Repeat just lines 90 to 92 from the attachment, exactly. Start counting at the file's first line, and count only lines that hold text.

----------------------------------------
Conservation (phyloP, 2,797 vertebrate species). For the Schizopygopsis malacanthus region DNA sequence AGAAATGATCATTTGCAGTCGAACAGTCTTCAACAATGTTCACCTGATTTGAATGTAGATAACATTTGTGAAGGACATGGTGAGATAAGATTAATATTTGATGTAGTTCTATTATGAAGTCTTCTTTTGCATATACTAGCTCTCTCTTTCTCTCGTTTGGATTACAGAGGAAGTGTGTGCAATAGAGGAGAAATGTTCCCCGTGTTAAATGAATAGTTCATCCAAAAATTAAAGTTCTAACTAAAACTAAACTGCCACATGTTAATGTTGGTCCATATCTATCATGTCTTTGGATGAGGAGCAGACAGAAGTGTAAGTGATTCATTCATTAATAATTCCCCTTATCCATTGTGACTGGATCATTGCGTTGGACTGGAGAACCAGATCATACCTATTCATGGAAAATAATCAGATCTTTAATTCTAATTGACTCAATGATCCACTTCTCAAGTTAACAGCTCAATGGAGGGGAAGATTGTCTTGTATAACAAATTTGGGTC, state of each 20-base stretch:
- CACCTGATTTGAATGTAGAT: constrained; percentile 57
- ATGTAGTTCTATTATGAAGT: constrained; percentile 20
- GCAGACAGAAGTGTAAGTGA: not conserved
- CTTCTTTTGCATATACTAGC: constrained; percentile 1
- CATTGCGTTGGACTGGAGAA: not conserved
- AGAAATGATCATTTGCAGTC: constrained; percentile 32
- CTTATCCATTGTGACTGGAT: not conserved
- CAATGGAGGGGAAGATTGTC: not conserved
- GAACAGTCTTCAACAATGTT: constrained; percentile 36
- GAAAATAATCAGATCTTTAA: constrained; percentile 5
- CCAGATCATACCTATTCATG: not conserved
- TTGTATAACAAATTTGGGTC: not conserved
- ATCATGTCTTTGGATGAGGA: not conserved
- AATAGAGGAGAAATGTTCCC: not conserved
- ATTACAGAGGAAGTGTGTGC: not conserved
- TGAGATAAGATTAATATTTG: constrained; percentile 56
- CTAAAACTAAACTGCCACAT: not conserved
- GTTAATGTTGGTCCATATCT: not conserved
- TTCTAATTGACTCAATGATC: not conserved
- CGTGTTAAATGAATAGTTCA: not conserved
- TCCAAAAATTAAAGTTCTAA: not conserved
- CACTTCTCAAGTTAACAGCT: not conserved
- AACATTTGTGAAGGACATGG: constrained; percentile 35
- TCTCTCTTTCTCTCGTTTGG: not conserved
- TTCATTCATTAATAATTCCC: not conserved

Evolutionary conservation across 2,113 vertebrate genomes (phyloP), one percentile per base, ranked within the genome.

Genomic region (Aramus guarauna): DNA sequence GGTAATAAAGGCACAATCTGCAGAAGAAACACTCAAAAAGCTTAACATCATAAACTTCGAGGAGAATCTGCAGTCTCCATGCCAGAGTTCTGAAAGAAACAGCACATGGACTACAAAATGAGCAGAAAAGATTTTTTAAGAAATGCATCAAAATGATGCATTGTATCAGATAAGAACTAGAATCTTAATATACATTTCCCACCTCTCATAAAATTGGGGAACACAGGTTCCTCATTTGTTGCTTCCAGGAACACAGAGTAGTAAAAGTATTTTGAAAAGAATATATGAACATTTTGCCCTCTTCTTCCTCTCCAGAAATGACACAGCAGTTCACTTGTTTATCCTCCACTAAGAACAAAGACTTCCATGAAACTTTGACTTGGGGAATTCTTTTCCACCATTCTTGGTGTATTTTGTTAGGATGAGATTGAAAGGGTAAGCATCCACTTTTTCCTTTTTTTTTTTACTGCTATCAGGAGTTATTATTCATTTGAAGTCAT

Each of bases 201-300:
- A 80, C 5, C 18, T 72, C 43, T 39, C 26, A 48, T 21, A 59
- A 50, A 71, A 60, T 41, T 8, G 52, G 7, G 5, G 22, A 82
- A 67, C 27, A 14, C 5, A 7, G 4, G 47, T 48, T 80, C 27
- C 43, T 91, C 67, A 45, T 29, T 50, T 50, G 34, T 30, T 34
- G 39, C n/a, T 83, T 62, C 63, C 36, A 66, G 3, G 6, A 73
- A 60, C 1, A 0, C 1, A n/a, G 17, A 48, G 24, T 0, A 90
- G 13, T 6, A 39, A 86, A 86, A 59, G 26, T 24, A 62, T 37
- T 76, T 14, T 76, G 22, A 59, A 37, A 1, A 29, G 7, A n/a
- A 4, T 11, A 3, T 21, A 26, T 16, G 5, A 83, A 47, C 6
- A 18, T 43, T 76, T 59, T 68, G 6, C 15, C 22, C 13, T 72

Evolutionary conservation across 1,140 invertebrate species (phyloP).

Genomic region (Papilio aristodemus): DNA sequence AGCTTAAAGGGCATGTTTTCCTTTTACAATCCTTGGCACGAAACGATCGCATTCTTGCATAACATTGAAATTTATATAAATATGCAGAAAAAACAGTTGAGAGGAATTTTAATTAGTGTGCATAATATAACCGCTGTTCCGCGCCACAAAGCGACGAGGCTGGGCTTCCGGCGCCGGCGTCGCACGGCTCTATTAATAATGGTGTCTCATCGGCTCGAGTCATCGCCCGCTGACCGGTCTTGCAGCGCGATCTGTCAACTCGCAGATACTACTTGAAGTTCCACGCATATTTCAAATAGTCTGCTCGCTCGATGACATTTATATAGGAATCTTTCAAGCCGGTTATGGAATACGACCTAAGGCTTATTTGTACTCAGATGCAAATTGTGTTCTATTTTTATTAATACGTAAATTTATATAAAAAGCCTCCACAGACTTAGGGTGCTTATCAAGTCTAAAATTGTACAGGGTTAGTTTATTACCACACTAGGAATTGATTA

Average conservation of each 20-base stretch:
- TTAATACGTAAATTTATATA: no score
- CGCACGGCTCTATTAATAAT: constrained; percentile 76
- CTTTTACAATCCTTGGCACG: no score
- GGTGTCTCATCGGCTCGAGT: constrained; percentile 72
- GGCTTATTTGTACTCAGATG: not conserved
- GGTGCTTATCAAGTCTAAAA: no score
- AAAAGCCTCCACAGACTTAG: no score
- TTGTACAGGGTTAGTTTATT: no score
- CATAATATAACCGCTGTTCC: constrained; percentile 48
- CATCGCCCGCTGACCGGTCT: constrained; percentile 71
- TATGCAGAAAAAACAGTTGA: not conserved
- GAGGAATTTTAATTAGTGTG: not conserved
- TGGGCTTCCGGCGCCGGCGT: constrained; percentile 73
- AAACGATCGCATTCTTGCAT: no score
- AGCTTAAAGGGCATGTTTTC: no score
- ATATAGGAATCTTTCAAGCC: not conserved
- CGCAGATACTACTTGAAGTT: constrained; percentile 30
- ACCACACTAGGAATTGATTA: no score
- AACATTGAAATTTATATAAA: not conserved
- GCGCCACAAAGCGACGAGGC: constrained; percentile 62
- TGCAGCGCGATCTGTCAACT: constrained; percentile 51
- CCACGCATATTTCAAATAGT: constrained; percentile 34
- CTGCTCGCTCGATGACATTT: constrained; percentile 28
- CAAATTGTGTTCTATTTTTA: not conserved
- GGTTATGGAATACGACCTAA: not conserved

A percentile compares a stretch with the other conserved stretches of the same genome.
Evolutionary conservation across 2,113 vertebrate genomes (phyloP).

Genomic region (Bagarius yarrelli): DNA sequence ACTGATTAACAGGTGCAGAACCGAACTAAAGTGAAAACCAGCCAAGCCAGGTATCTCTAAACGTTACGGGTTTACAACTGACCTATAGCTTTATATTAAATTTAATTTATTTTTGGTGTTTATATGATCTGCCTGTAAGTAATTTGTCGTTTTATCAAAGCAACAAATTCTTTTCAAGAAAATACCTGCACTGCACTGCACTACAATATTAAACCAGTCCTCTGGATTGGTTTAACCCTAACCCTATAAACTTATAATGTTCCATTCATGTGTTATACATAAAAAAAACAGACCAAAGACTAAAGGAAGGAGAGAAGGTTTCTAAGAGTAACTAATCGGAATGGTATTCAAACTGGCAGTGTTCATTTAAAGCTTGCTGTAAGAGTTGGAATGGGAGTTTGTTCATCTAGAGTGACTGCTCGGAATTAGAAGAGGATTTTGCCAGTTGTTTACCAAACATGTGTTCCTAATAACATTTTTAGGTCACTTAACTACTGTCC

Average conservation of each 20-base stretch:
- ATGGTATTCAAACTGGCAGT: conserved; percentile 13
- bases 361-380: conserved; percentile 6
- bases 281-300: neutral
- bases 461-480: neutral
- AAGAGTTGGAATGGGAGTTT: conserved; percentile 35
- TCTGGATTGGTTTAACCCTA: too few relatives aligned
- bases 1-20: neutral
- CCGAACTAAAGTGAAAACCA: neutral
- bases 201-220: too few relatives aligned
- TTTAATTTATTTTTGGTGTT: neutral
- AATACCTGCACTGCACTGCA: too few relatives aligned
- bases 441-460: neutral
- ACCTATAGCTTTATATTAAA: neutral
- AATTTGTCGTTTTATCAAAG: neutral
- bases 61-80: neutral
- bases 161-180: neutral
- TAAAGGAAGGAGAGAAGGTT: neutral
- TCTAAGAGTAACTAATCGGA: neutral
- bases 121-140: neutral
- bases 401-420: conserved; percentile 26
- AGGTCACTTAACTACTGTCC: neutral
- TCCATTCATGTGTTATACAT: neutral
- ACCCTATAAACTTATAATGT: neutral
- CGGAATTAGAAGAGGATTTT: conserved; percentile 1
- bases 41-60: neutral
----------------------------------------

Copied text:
- bases 121-140: neutral
- bases 401-420: conserved; percentile 26
- AGGTCACTTAACTACTGTCC: neutral